By Kiran Mazumdar-Shaw

India’s vaccination drive started on 16th January, 2021 in line with WHO prescribed guidelines of sequentially vaccinating its stratified population in three phases. Phase 1 aimed to cover 10 million healthcare workers and 20 million essential frontline workers (police, armed forces, municipal workers) within the government system. Two months later, India has achieved only half the target.

Phase 2 of the vaccination drive was initiated on 1st March, 2021 to cover 100 million people who include those over the age of 60 and those above 45 years with co-morbidities. Till March 18, nearly 15 million first doses have been given to those covered under Phase 2. Cumulatively, over 37 million people in India have received at least one vaccine shot accounting for a little over 2.5% of our population as of March 18.

Ramp Up Vaccination Drive

Meanwhile, India’s COVID-19 caseload has been increasing steadily over the last few weeks, after crossing a peak around September 2020 and dipping to a low in January 2021. The bulk of new cases are being reported from Maharashtra. As on March 18, the cumulative national positivity rate is a notch below 5%.

The rising numbers and the eventuality of the earliest batches of COVID-19 vaccines reaching their expiry dates soon have increased the urgency for the government to be more aggressive in pushing the COVID-19 vaccination drive in the country.

Therefore, the government should look at starting Phase 3, which would include the rest of the population, by end-April. Assuming that we can ramp up to 5 million vaccinations per day from about 2 million doses a day currently, it would allow us to ramp up to 150 million per month and theoretically vaccinate the entire adult population by October 2021.

However, these assumptions are meaningless if we are not willing to be agile and innovative in vaccine deployment. Sequential and stratified vaccination is no doubt logical and stands to reason. However, it is well accepted the world over, that such a logic led decision making process for vaccine deployment is an equitable model but will impede speed and scale. Scientific rationale, on the other hand, might create skewed deployment which may be viewed as inequitable but in effect can stem the spread of infections.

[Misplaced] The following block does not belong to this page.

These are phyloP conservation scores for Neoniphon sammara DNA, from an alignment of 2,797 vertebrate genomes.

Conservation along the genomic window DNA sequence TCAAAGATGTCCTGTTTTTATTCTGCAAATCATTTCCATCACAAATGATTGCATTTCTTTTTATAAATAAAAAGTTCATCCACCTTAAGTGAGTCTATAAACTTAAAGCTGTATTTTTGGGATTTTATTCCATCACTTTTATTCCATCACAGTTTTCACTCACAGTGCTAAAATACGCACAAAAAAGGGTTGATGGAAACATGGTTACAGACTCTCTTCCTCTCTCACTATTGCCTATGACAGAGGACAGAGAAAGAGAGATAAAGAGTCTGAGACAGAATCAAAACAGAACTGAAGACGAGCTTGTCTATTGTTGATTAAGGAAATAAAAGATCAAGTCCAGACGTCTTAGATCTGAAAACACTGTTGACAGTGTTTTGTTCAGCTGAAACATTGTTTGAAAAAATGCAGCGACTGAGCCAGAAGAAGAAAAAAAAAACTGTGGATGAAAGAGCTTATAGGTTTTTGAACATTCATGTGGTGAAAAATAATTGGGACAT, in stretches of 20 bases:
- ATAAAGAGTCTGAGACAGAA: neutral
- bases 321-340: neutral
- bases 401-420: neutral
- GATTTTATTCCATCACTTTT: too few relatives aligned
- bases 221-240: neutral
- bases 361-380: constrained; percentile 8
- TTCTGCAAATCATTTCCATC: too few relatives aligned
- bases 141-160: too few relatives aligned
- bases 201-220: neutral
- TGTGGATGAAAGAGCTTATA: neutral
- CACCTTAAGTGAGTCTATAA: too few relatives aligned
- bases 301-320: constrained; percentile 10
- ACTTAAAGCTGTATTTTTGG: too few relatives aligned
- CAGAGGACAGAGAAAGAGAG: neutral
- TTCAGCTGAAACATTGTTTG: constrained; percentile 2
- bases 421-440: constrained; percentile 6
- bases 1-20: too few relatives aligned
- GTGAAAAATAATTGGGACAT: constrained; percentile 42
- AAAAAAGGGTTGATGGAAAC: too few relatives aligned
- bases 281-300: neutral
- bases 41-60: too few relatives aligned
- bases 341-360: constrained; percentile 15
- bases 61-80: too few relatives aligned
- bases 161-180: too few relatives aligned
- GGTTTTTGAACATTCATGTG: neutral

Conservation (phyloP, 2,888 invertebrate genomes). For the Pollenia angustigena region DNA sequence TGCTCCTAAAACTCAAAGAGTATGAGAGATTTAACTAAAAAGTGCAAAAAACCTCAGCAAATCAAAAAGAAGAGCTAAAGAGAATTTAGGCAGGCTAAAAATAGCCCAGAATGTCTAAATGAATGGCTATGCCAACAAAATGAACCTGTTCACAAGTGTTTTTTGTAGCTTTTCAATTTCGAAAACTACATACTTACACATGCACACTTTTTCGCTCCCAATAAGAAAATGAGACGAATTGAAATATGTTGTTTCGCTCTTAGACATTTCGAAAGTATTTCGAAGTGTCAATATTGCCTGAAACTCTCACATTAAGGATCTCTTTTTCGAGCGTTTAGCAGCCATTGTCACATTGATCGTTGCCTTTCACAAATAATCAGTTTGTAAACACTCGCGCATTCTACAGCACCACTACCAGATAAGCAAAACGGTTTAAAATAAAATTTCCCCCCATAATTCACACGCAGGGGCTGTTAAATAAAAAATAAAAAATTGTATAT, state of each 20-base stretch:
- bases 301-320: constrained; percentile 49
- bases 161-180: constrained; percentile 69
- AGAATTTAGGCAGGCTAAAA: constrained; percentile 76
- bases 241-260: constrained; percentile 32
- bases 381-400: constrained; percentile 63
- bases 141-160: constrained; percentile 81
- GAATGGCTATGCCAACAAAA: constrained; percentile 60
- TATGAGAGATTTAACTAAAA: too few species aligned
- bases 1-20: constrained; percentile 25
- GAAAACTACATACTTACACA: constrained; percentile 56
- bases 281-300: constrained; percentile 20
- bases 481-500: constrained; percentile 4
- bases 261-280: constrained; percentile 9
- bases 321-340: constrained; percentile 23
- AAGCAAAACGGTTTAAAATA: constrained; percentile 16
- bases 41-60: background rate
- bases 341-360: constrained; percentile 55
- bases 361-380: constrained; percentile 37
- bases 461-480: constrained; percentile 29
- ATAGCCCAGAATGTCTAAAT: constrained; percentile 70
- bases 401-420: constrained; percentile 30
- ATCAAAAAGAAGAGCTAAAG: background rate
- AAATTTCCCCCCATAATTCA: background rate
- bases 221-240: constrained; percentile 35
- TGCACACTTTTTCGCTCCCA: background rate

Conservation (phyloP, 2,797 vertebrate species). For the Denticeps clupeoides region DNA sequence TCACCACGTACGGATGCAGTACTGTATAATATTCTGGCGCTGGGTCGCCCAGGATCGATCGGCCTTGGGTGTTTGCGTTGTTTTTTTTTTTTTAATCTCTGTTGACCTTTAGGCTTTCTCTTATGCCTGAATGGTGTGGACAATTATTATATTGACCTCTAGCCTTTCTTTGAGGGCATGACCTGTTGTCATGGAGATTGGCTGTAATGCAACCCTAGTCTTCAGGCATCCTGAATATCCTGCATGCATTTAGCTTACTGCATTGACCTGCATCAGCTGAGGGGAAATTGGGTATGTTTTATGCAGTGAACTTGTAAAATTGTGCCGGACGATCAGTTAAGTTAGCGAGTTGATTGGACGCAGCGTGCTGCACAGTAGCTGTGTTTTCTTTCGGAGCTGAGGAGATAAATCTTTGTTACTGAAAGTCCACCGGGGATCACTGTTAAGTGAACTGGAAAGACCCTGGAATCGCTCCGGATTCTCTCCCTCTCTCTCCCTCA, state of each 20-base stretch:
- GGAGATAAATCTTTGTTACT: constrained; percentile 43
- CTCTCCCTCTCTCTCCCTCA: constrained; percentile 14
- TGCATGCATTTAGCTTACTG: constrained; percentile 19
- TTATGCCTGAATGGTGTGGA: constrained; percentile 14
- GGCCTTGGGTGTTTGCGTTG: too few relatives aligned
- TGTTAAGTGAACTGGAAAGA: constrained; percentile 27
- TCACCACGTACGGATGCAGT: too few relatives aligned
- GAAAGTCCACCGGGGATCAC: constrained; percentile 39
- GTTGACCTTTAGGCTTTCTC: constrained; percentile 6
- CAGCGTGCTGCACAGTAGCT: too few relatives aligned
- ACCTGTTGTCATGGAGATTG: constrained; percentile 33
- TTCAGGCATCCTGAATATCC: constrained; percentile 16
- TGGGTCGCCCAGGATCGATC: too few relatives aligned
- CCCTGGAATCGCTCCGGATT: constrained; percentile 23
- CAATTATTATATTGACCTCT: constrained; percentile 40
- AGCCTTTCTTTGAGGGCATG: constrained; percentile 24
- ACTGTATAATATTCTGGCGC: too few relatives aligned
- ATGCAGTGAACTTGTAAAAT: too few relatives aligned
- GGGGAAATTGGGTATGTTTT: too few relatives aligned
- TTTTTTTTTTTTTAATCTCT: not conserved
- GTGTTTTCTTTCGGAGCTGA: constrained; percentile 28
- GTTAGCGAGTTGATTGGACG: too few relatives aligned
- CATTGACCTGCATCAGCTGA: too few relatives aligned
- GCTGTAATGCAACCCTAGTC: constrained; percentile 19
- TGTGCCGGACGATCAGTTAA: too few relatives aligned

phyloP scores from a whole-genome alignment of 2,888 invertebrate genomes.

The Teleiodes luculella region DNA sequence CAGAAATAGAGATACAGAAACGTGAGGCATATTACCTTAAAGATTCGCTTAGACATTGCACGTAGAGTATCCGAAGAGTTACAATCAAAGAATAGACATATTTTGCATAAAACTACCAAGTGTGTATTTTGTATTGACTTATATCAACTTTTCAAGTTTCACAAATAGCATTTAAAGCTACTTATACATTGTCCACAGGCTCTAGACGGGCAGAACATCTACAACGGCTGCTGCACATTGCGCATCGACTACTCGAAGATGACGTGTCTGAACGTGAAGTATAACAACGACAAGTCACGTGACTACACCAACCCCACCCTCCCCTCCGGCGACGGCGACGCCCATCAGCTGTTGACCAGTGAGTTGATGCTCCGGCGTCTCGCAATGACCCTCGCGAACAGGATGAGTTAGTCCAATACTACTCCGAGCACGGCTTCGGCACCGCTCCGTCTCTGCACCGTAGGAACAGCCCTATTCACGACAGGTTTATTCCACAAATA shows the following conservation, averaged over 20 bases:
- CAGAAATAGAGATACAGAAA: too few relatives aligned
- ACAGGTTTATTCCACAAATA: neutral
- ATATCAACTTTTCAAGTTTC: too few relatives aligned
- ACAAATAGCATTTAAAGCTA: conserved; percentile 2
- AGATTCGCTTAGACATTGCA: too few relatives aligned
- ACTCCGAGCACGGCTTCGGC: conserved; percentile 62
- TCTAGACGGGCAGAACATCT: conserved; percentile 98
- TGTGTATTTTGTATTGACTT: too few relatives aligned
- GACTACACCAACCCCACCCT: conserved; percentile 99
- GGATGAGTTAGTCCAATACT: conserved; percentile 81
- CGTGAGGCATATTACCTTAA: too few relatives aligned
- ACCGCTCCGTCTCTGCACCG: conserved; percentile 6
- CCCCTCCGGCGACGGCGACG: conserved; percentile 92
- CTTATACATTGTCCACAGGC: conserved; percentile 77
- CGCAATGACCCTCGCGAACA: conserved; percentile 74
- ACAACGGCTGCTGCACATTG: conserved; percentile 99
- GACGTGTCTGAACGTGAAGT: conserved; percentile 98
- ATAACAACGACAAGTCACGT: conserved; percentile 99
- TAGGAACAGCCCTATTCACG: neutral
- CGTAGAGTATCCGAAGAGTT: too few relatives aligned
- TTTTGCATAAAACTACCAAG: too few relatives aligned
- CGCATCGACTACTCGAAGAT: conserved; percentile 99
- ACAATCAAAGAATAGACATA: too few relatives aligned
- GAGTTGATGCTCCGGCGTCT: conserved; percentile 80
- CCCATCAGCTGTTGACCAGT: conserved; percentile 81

Protecting the elderly and those vulnerable because of co-morbidities is logically undebatable. However, this group is not safe until they receive their second shot. It is therefore imperative that those who live with the elderly also need to be vaccinated to protect and stop transmission. Science will therefore drive decision making in the direction of incidence, rate of infection and demographics. Data driven deployment must necessarily depend on algorithms that factor probability of exposure, vulnerability, infection rates and variants. India can lead the way to develop such paradigms for vaccine deployment. We simply must initiate Phase 3 without further delay. Already, the Ludhiana district administration has extended the ‘frontline workers’ label for vaccination of teachers, bankers, judges, journalists and NGO workers. Why not extend this to the students and the working class to get the economy going.


Time is of the essence and the sooner we initiate Phase 3, the more control over the pandemic we will have. India ought to look at parallel deployment of the Phase 1, 2 and 3 vaccination drives to cover the maximum number of people in the shortest period of time. It is only logical to believe that sequential processing is likely to impede speed and introduce a lag in ramping up. Parallel processing is always a way to introduce speed and scale.

Whilst it is essential to ensure safety when embarking on such a huge scale of immunisation, the first phase ought to have given us adequate assurance and experience. Furthermore, we also require regulatory speed to enable more vaccines to be added to our arsenal. Rather than mandating a bridging trial, it would be better to accord emergency use authorization (EUA) under a trial mode as was done for Covaxin for the vaccines in the pipeline. We have no time to lose and we must ramp up both speed and scale to quell the virus.

A version of this article first appeared in The Times Of India on 23rd March 2021.

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